Clinical Effectiveness Trial of In-Home Cognitive Processing Therapy for Combat-Related PTSD
Alan L. Peterson, PhD, ABPP (Lt Col, US Air Force, Ret.)
Working with service members and veterans with posttraumatic stress disorder (PTSD), evaluate the feasibility and effectiveness of Cognitive Processing Therapy (CPT) delivered in the standard, face-to-face, in-office format as compared to CPT delivered in a patient's home, either in-person or via video teleconference (similar to Skype). Determine whether in-home therapy enhances treatment and improves patient outcomes, and whether it can be delivered to special populations, such as homebound patients and those in rural areas.
Will more military service members and veterans participate in effective treatment programs for posttraumatic stress disorder (PTSD)--and perhaps even receive a higher level of care--if that treatment is delivered in their own home? Is such a treatment format even feasible? Those are questions posed by Dr. Alan Peterson of The University of Texas Health Science Center at San Antonio and co-investigator Dr. Patricia Resick of Duke University Medical Center in a STRONG STAR-affiliated study on the effectiveness of in-home Cognitive Processing Therapy (CPT) for combat-related PTSD.
Study rationale and objectives
Even as evidence-based therapies for PTSD are becoming more readily available within the Departments of Defense (DoD) and Veterans Affairs (VA), a recent report by the RAND Corporation shows that the majority of military members and veterans are not receiving adequate care for the psychological wounds they received from tours in Iraq and Afghanistan. Reasons likely vary and are believed to include the following:
- concerns about the stigma of seeking mental health care;
- job and scheduling conflicts;
- an inability to access traditional care in mental health clinics because of limited mobility and transportation issues, particularly among those who are seriously injured or living in rural areas.
This study will evaluate the feasibility and efficacy of a treatment delivery method that could help overcome these barriers to care, potentially making effective PTSD treatment more accessible to underserved military personnel and veterans. It will evaluate one of the leading treatments for PTSD, a form of counseling known as Cognitive Processing Therapy (CPT), when delivered in service members' and veterans' homes, either through in-person therapist visits or via video teleconference (similar to Skype), as compared to standard, face-to-face treatment in a therapist's office.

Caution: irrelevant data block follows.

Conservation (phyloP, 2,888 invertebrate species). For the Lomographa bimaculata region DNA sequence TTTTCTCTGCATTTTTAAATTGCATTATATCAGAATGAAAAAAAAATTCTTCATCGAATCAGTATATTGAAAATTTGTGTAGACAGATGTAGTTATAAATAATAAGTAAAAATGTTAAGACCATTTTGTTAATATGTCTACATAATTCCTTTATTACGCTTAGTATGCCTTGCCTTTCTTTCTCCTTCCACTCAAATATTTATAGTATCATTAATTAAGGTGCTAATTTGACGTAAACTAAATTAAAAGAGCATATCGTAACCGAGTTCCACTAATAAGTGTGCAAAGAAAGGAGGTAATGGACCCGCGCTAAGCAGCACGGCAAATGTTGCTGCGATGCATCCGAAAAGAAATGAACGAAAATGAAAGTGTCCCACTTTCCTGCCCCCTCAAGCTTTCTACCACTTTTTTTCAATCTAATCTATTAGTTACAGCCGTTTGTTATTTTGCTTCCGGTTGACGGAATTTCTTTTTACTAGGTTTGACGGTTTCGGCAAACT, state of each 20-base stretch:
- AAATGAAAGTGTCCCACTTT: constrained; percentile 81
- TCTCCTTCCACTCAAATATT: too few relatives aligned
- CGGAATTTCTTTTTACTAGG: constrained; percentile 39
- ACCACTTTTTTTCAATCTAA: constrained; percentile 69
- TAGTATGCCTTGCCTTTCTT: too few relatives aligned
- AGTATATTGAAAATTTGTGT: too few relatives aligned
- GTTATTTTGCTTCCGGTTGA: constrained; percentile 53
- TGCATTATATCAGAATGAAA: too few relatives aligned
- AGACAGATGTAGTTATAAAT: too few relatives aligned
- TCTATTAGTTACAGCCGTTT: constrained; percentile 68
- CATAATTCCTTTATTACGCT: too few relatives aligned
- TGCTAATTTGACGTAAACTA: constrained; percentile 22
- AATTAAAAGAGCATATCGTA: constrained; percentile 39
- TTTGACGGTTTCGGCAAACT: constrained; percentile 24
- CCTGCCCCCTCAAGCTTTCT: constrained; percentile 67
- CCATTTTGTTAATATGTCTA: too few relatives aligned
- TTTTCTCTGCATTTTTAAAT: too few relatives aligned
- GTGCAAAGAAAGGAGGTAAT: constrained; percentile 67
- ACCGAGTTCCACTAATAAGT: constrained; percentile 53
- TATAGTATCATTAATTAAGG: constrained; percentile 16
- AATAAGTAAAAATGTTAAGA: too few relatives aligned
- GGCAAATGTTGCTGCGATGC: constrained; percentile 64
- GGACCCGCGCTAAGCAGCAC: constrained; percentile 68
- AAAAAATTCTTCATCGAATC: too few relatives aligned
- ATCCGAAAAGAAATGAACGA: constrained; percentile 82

Why in-home therapy might be better
Traditional CPT already has been shown to yield recovery rates as high as 80% with civilian PTSD patients, and to a lesser degree with veterans with combat-related PTSD. Researchers hypothesize that in-home delivery may further improve CPT's efficacy in treating both PTSD and related problems, such as depression, alcohol dependence, and family strain. Reasons include the decreased likelihood of patients to miss appointments as well as therapists' enhanced ability to see and address patients' personal barriers to successful treatment.
Who will benefit if home-based CPT delivery is shown to be as or more effective than in-office care?
The VA and DoD: Both would have valuable new methods for delivering evidence-based treatment to currently underserved active duty and veteran populations.
Military and veteran PTSD patients: They could see improved access to high-quality care that could give them a greater chance at full recovery, enabling them to resume happy, productive lives in continued military service or as civilians.
Military and VA mental health providers: They would have an opportunity to tailor and enhance individual patient care to potentially improve treatment outcomes. Providers could capitalize on insights gained in the home to (1) help patients translate therapy lessons to daily life; (2) recognize and address environmental and lifestyle factors, as well as co-occurring social and mental health problems, that impede recovery from PTSD; and (3) better manage high-risk and suicidal patients by gaining a clearer sense of overall risk and a direct path to effective risk-management interventions.